Where was the photograph taken?  Although the background is ambiguous, it must have been taken at Lacock Abbey.  The surviving correspondence is thin during this period, but fortunately Talbot started maintaining a detailed list of his negatives, establishing that he used his newly discovered calotype process at home throughout the month of October.  Who is the subject?  While no footman is specifically listed in the 1841 census for Lacock, the manservant James Wright seems to have filled this role.  Indeed, he took an active interest, pressing Talbot for decisions: “will you be so good to send me if you will have Black Silk of Worsted Stockings for the Footman’s there will be a Silver Band at the Knee of the Breeches and of course Black Silk stocking will look the best, Lady Elisabeth  told me she had written to you to know if you have settled to have cocked or Plain Hats,” pointing out that the former would be more expensive.  However, this type of carriage was best suited to town life and it most likely belonged to Talbot’s parents, normally stabled at their Sackville Street residence in London and put on loan to the newly appointed Sheriff of Wiltshire.  Maybe our subject was Lady Elisabeth’s servant?

None of the seven known surviving prints is any longer in robust condition.  It was, and is, a fabulous photograph and these prints would have been examined and displayed with frequency in their day.  The present print, formerly in the collection of André Jammes, is arguably the best of the lot, printed on paper carrying the watermark of ‘J Whatman Turkey Mill 1839.’



Exploiting  the marvels of digital enhancement, we can bring the print closer to what Talbot contemporaries must have experienced.  With the detail restored, the driver’s box displays the name of Fielding and one wonders why Lady Elisabeth Feilding would have tolerated this mis-spelling.  Was it a hasty identification added for purposes of this photograph, perhaps by Nicolaas Henneman, who probably assisted in its taking but whose largely phonetic spelling of English reflected his Dutch birth?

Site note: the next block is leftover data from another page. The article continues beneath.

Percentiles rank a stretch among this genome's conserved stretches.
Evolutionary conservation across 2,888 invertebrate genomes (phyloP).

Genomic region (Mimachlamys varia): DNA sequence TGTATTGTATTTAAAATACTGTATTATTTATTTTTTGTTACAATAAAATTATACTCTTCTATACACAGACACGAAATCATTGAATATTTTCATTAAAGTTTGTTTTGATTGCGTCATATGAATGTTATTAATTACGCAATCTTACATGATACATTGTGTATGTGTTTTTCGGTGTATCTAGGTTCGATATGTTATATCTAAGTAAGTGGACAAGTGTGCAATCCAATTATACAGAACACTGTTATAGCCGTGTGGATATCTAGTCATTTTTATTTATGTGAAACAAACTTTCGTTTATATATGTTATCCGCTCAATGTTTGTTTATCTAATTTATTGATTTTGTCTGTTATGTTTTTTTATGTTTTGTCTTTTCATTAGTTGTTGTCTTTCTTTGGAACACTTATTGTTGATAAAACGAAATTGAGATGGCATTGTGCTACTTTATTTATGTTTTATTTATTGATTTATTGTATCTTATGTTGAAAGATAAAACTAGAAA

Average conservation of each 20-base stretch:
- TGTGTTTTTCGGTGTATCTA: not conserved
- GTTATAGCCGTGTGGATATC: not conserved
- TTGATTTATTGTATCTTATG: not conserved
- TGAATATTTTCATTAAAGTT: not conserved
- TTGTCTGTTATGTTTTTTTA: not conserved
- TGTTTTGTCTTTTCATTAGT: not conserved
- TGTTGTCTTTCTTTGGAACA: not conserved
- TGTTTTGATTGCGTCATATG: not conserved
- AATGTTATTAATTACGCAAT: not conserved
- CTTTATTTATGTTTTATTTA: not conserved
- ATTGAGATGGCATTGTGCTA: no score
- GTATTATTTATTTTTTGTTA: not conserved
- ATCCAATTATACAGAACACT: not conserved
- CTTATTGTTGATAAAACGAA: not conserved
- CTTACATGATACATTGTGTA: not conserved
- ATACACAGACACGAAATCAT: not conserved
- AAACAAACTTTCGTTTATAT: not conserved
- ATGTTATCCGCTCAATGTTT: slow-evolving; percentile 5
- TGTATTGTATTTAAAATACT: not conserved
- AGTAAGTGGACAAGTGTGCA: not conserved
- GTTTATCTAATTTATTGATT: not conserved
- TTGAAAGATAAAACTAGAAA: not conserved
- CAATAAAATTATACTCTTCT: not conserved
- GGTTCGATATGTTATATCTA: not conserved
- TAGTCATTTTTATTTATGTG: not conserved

The waxed calotype negative is inscribed by Talbot in pencil on verso: “Oct. 14 1840” and “3′ ”.  In Talbot’s manuscript negative list it is described as “footman (2) at carriage door 3′ (large)”, the large referring to its 16.3 x 21.0 cm. size.  The “(2)” must mean that there was more than one attempt, but the other two known images made that day are of Lacock but not of the footman.  For an early experiment that was repeatedly printed, the negative itself is now in a very strong visual state, having been re-developed by Harold White around 1950.  While such an invasive treatment is anathema to the conservation community today, White’s action must be considered in the context of his own period.  Talbots had little or no commercial value and the idea of being able to retrieve a lost image was compelling.  White noted that this negative had originally “been fixed in potassium iodide” but “had bleached.”  The remaining silver iodide created by this fixing would lighten on exposure to light – the image was still there but had become invisible to our eye.  Harold White took the original inventor as his guide, saying that his work on the negative caused it to be “revived as recommended by Talbot.” During the September days when Talbot was  discovering the calotype, he termed his gallic acid developer an ‘exciting liquid’ (not from the thrill that it gave it him, but rather from its ability to coax action where none had been before) and recorded in his notebook that “the same exciting liquid restores or revives old pictures on … papers which have worn out, or become too faint to give any more copies.  Altho’ they are apparently reduced to the state of yellow iodide silver of uniform tint, yet there is really a difference & a kind of latent picture which may then be brought out.”  Talbot’s gallic acid solution was a ‘physical developer’, where the silver necessary to re-form the image was supplied from this outside solution.  Working a century later, White used what is now termed a ‘chemical developer’, where the silver that forms the image is drawn from the original negative itself.  White would have reached for the nearest shelf in his darkroom, employing one of the same standard metol-quinone developers he used daily for modern films and papers.